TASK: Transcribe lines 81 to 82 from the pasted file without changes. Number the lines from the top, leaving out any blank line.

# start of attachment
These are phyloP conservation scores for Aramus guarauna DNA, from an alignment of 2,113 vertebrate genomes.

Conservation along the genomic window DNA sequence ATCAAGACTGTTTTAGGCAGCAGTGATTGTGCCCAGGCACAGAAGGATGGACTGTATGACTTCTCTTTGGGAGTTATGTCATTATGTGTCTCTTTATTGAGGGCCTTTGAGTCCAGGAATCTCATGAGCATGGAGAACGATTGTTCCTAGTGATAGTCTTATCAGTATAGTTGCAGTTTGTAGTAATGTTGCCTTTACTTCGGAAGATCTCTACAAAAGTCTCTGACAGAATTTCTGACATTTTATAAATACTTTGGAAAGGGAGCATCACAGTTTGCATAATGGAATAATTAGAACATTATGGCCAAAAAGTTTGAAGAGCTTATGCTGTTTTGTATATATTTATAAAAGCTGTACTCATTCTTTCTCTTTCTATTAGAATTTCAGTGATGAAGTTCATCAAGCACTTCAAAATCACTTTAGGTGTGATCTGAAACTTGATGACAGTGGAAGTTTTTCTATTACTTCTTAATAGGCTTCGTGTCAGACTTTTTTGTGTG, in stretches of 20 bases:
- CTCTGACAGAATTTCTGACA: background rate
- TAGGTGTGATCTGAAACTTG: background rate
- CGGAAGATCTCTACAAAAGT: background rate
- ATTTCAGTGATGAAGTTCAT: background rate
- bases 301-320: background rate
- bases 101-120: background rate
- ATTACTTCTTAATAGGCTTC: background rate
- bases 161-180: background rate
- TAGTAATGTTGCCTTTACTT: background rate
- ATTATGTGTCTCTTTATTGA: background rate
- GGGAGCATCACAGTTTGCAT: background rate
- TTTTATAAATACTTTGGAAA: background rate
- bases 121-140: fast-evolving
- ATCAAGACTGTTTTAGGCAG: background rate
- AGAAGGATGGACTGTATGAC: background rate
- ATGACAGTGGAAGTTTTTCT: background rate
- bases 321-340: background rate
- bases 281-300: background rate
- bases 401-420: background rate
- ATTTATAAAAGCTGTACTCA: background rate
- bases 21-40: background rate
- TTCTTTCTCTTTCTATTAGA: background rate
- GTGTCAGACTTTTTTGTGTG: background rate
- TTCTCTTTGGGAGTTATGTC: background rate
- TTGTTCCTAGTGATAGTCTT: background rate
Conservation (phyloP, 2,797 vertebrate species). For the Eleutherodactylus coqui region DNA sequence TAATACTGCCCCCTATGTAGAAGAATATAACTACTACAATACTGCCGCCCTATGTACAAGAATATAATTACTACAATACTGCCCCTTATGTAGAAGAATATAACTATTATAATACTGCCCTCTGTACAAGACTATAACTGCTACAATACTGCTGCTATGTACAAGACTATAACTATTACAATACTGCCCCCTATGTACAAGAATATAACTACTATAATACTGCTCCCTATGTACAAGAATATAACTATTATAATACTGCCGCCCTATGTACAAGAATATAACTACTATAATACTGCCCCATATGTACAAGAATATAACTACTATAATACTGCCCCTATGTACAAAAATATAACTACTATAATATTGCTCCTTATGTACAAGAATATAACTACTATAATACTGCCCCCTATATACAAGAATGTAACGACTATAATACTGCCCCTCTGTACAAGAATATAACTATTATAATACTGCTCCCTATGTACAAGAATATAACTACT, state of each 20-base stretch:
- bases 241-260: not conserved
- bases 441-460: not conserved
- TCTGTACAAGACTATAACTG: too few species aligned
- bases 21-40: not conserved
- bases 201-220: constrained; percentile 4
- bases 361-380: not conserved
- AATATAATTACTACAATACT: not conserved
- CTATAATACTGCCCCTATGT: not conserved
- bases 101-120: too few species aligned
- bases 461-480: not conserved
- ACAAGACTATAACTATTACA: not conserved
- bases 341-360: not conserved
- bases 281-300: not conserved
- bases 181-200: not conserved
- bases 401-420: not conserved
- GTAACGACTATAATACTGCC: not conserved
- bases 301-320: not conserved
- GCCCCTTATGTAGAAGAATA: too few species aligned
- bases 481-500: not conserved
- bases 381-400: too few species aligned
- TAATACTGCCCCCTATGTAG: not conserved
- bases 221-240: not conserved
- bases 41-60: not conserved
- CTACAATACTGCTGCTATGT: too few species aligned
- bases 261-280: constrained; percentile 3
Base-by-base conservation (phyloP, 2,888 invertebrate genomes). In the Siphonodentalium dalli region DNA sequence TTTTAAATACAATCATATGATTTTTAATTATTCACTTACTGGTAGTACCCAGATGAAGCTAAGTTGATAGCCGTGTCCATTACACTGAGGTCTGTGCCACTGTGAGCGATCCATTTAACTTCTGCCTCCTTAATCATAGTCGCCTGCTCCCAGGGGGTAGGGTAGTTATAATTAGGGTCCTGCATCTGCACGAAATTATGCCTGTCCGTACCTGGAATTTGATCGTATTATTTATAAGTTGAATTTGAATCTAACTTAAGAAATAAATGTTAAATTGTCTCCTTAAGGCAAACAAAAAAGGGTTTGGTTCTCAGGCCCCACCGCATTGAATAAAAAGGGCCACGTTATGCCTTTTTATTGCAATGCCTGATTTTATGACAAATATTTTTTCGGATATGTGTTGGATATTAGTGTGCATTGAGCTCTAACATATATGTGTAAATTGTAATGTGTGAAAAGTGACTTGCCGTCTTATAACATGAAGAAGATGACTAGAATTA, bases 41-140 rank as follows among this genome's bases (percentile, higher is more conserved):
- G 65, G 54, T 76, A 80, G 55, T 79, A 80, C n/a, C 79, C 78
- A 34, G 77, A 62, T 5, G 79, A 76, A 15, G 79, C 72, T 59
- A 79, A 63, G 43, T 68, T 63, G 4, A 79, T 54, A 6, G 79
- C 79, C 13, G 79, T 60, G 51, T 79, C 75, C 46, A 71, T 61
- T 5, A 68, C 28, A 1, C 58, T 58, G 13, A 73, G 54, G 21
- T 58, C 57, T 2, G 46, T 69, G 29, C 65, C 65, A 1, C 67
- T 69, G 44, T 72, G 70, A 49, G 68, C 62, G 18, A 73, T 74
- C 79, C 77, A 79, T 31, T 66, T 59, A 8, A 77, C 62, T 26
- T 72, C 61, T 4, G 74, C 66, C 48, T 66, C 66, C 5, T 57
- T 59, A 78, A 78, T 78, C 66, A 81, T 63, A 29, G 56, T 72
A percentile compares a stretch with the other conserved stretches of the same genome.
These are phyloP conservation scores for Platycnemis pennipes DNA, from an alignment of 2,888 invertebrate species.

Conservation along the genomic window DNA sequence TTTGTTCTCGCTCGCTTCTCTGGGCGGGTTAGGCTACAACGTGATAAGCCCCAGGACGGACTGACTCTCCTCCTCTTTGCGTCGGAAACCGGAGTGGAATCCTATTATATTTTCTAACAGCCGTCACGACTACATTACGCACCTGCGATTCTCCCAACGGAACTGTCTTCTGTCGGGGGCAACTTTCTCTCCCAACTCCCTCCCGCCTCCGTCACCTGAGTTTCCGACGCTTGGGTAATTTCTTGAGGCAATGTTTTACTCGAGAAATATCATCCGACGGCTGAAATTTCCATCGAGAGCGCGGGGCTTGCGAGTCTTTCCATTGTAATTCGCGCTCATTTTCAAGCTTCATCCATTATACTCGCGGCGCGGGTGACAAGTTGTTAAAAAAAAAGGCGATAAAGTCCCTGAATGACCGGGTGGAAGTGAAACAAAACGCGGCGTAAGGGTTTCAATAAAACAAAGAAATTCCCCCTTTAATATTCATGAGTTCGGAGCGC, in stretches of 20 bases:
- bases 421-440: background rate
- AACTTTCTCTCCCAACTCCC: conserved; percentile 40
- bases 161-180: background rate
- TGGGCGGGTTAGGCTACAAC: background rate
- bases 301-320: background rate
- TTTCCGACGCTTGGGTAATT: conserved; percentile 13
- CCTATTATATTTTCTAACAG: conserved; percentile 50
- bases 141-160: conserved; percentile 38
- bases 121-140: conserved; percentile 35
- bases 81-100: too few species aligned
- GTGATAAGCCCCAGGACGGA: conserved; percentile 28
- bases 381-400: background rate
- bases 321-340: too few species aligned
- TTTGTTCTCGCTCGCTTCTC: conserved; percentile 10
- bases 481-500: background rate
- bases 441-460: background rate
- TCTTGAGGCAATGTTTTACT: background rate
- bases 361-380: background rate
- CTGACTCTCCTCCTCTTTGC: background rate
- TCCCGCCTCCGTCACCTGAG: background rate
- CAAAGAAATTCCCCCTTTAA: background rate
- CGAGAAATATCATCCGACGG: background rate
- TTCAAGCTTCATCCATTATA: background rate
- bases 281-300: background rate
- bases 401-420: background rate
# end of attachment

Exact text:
- TTTGTTCTCGCTCGCTTCTC: conserved; percentile 10
- bases 481-500: background rate